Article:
Gems From Galileo

Posted by Binkley 9 months, 3 weeks ago to Science
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For those who do not understand the great contribution of Galileo and its significance today:

1.) "...I seem to discern the firm belief that in philosophizing one must support oneself upon the opinion of some celebrated author, as if our minds ought to remain completely sterile and barren unless wedded to the reasoning of some other person."

2.) "[Sarsi] seems not to know that fables and fictions are in a way essential to poetry, which could not exist without them, while any sort of falsehood is so abhorrent to nature that it is as absent there as darkness is to light."

3.) "But I must not neglect to show, for his benefit and in their defense, how implausible is his deduction that their science was poor from their having had few followers."

4.) "The crowd of fools who know nothing, Sarsi, is infinite. Those who know very little of philosophy are num- erous. Few indeed are they who really know some part of it, and only One knows all."

5.) "Hence I consider it not very sound to judge a man's philosophical opinions by the number of his followers."

(Here, in 3, 4 and 5, Galileo is saying that truth value of propositions is not determined by quantity of "sources." Consensus, in other words.)

6. "...though he disguises this and fits it in piecemeal among such a variety of wordy ornaments and arabesques that those who merely glance at his statements may take them to be something different from what they really are."

7.) "...I shall set forth some trifling questions which arose in me as Sarsi proceeded. Your Excellency may, if you like, show them to him some time so that he may be replying establish his position more solidly." (By position, Galileo is referring to a false position.)

8.) "...unless it was that he realized his case would be stronger if he advanced it by cleverly juggling equivocations in front of the simple-minded than by reasoning it soundly for the more intelligent."

9.) "...but I do say that just as doubts exist concerning this, so doubts exist concerning the origins suggested by other authors; and if they claim to have established their ideas beyond doubt, they are under an obligation to show that this (and any other theory) is vain and foolish."

(Here Galileo is discussing the formation of comets and its elucidation by means of his telescope, but it also works for global warming theorists, who would need to disprove the hypothesis I find most credible, that of cycling warming and cooling as a cause, before establishing "beyond a doubt".)

10.) "I merely offer this as an example of Nature's bounty and variety of methods for producing her effects. I could offer many, and doubtless there are still others that we cannot imagine."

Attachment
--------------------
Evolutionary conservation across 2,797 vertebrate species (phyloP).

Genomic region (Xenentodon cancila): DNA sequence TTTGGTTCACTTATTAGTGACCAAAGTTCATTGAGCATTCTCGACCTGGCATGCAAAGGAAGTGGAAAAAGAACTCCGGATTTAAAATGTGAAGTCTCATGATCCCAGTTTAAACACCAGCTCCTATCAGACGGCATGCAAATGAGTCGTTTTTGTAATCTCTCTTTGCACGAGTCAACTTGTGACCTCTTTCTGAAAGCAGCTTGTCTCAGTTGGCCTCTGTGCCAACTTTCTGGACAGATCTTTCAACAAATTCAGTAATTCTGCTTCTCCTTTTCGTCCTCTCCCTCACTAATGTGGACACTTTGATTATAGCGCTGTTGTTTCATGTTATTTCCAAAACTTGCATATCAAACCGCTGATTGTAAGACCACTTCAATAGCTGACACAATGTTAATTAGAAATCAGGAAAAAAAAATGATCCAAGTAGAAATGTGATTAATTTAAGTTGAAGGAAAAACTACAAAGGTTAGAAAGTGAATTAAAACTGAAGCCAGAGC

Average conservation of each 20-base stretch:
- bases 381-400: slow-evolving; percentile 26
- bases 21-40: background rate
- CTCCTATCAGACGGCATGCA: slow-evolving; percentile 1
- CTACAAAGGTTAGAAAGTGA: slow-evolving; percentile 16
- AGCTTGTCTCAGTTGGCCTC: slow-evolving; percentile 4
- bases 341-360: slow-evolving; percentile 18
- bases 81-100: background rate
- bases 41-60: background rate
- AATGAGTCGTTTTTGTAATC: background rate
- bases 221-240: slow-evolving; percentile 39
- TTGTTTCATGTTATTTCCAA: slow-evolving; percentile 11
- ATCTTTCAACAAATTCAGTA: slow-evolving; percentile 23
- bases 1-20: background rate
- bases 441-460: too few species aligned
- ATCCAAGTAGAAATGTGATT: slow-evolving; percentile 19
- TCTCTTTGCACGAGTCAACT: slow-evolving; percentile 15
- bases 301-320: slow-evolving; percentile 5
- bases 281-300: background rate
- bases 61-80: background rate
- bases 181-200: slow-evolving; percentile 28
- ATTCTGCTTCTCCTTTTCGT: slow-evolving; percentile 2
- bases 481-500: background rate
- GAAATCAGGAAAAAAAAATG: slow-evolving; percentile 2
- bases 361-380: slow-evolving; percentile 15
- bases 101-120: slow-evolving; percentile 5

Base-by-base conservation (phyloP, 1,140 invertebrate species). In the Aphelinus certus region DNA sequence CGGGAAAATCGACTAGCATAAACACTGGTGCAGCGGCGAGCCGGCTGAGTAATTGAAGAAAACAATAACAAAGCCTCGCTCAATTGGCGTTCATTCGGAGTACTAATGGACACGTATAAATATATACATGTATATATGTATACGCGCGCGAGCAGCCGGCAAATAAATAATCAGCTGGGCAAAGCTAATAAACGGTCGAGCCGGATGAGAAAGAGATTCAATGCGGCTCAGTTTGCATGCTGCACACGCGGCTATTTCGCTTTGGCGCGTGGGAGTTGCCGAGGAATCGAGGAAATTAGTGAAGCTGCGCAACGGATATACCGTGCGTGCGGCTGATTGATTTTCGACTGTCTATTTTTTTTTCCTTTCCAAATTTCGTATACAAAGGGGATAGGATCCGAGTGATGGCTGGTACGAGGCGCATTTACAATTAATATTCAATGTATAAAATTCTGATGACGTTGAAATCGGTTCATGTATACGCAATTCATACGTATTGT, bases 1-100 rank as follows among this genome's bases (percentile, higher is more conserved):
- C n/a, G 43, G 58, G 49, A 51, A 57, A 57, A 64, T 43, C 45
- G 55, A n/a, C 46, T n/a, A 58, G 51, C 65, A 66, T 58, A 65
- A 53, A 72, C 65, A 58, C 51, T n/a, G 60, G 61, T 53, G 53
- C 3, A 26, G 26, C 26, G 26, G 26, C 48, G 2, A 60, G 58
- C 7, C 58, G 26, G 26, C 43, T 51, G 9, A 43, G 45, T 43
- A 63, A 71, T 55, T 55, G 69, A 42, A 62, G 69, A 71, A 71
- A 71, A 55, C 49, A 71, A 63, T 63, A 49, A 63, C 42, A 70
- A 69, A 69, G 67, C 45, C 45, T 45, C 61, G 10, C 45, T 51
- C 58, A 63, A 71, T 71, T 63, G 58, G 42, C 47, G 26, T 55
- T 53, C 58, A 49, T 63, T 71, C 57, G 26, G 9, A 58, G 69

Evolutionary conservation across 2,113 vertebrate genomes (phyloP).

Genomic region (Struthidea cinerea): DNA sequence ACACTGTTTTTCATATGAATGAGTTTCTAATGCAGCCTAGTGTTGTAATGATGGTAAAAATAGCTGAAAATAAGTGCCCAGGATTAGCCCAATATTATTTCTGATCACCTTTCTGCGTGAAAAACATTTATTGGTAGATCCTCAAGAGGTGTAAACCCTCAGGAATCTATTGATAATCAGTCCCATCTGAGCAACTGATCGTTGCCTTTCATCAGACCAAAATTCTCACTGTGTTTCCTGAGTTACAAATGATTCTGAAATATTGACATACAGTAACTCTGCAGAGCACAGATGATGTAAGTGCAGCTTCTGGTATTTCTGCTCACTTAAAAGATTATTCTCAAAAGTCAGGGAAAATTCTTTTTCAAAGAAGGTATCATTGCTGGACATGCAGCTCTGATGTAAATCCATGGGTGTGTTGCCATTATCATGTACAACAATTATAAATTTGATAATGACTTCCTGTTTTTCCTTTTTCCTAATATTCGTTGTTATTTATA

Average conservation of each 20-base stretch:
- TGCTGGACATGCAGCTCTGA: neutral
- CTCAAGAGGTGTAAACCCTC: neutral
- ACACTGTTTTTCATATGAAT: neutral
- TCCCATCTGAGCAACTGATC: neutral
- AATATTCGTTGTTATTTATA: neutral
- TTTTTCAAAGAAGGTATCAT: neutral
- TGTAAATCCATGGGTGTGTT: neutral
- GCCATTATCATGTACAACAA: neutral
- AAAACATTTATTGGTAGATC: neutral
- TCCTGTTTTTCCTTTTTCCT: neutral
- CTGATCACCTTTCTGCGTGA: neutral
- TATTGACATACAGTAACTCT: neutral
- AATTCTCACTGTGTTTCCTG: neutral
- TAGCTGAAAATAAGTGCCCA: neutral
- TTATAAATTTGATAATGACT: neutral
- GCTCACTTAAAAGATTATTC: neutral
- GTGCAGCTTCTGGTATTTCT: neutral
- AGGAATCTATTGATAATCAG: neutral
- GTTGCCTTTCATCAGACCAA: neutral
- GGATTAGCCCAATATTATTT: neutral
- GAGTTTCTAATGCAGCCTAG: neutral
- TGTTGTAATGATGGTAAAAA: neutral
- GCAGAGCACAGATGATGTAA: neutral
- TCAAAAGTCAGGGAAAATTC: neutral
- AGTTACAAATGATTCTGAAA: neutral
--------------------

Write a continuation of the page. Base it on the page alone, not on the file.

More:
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  • Posted by 9 months, 3 weeks ago
    The motto of the Royal Society of London, about this same time, became: "Nullius in verba": On no one's authority but my own."

    Compare to the young "scholar" asking "How many degrees can you put after your name? I need to know so I can determine the truth of what you say."

    Draw your own conclusions as to which environment was more conducive to learning. Galileo's or today's.
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  • Posted by 9 months, 3 weeks ago
    I'm posting this for the young people who have not been taught how to think. How much more thinking was done in the Renaissance than today is apparent.

    And here's a warning:

    These remarks of Galileo were translated by Stillman Drake in his book "Discoveries and Opinions of Galileo", published 1957, in Galileo's essay-letter "The Assayer".

    Drake characterizes Galileo with these words:

    "The purely scientific material in his books was enlivened for the reader by the devastating sarcasm with which he was accustomed to puncture his POMPOUS opponents." (Sound familiar?)

    "And [his readers] were delighted by his barbed attacks against pedantry."

    "...[he] had a good knowledge of mathematics, DISTRUST AND EVEN CONTEMPT OF RELIANCE UPON AUTHORITY, and a pugnacious temper."
    I say: Thank God!

    But more dangerous, more sinister, is what Drake stated about science (remember, this is 1957):

    "But within the last decade events have created a new alarm concerning the unchecked progress of scientific knowledge. This time it is not the church but the state which feels morally obliged to impose external limitations upon the freedom of scientific inquiry and the communication of knowledge and opinion. This time the universities are impelled by public opinion and governmental policies to reconsider the scope of academic freedom..."

    Without Professor Drake's awareness of it, he was actually describing 21st century Academia.
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